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So about a month ago, my mechanic and I replaced the sprag clutch on my Rotax 912. Had 3+ hours of uneventful flying since then. Went to fly today from Long Island, NY to Princeton, NJ. I was using flight following and after about 15/20 minutes of run time I notice the voltage drop to below 12. Shortly after I lost my electrical system. And of course I forgot my handheld radio so I made a turn back to my home field and landed uneventfully. When I got back to my parking spot I shut down and tried to restart but nothing. Then my cell phone started ringing off the hook. US Coast Guard, NY ATC, Boston Center and the local PD. They even sent a helicopter out to look for me. They flew over the field which caught my attention so when they landed I walked over and an officer came out to check with me. Of course I'm apologizing all over the place. Now to figure out what's going on. I talked with my mechanic and he thinks it's the master solenoid(which I don't even know if I have such a thing and we certainly can't seem to find one). My thought is the voltage regulator since a drop in voltage was what happened the last time it acted up. But last time I never lost my electrical system(although I don't think I flew as long when the issue started). Any suggestions on where I might start to look? As an FYI I started troubleshooting, verified the battery was good. I tried restarting after a couple of hours and it started right up but still showing low voltage.

  • Re: Electrical system failure

    by » 4 months ago


    The voltage being lower than 12v indicates you have a charging system problem. Typically, with the engine running that should be > 13.2 volts.  The stator has separate charging coils for the engine ignition system so you can have a failure of the airframe charging system and the engine will keep running as long as the engine driven mechanical fuel pump is working. The likely areas of failure are the alternator (stator), the voltage regulator, or the wiring between those two items. 

    Regarding the complete loss of your electrical systems, it's possible that if you do have a master solenoid the battery voltage got low enough to go below the drop-out voltage of the solenoid. At that point the battery is disconnected, and assuming the alternator is not charging than your airframe electrical bus is dead. The battery may recover some on its own (without charging) which may explain why it started a couple hours later. With a lead acid battery, a standing voltage of 12.23 (with no load connected) is considered fully discharged. A fully charged battery will have a standing voltage of 12.89 or thereabouts.  What was the voltage of your battery when you tested it after the incident? I'm betting it was close to fully discharged.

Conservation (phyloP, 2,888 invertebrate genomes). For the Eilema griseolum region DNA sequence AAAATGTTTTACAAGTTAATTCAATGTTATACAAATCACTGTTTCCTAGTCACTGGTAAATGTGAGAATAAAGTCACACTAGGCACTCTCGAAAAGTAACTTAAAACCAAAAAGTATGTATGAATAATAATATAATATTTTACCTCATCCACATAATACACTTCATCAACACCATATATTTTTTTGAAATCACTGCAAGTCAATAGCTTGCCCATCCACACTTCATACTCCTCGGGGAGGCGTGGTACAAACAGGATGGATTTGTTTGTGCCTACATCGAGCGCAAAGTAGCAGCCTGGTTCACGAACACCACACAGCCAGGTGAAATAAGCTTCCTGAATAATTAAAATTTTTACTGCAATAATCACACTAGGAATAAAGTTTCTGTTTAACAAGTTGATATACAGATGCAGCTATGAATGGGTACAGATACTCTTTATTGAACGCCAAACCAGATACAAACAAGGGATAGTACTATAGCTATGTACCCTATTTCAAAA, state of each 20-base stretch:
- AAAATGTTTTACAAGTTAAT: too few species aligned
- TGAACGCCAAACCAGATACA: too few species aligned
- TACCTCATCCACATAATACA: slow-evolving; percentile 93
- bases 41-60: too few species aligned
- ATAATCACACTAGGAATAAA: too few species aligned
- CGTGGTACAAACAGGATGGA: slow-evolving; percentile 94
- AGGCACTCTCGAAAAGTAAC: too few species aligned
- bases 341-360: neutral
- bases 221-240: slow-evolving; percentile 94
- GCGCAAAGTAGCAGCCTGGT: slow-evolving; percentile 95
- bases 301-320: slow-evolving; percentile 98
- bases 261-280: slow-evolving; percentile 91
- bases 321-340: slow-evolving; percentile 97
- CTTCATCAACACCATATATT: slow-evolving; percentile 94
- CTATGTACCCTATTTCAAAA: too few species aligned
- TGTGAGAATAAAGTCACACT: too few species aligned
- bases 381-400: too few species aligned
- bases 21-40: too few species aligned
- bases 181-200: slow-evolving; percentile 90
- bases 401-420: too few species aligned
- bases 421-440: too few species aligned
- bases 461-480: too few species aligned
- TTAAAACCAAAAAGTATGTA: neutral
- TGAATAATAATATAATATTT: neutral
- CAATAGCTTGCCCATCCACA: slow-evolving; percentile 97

Also, this may have been going on since the work was completed on your aircraft sprag clutch. If your aircraft electrical loads are modest, then it may take a few hours of use before the battery gets low enough to drop out the electrical system completely. The first thing I would check is that everything got reconnected and look for any damage that may have happened during the earlier repair (I don't believe in coincidences of this nature).  After that you will need to test on the stator as outlined in the heavy maintenance manual. A master solenoid would not have a temporary failure, they are an electromagnetic device that ether works or not, a failure is typically immediate and permanent. 

     

     


  • Re: Electrical system failure

    by » 4 months ago


    A charging problem that I encountered several times (5 times!) was the regulator connector which had a problem with its "G" terminals, I removed the connector and installed separate insulated and good terminals. quality .
    The check always begins by measuring the voltage on the two "G" wires of the regulator by rotating the motor at +/_ 3000 rpm, the voltage is around 20V AC or more (if I remember correctly!) This voltage increases when the engine runs faster. If this voltage is present, check the regulator, if it is defective, the "G" connection pins have heated up and have changed the color of the compound at the base of the regulator lugs. In all 5 cases that I encountered, the compound of the regulator connector, originally red, had become brown.
    Swapping the connector with separate insulated terminals solved the problem.?


    Jacques

    37816_2_Regulateur.jpg (You do not have access to download this file.)

  • Re: Electrical system failure

    by » 4 months ago


    Another thing, a very good ground connection of the regulator is very important.
    A direct connection between the negative pole of the battery and the regulator ground is a good practice

    Jacques


  • Re: Electrical system failure

    by » 4 months ago


    So a week ago my mechanic and I fixed the issue. My mechanic had identified a wiring harness that looked like it had a couple shorted wires. Apparently whoever built my plane joined a couple wires together with spade connectors and wrapped them with electrical tape. Over the years tape became brittle and was probably the result of the shorting. My mechanic fixed that correctly and we installed a new voltage regulator. Started no issue and the voltage output was normal. Test flying confirmed issue fixed. This is the second time I've had to replace the voltage regulator in 8 years/350 hours. Maybe I should keep a spare handy. 


    Thank you said by: RotaxOwner Admin

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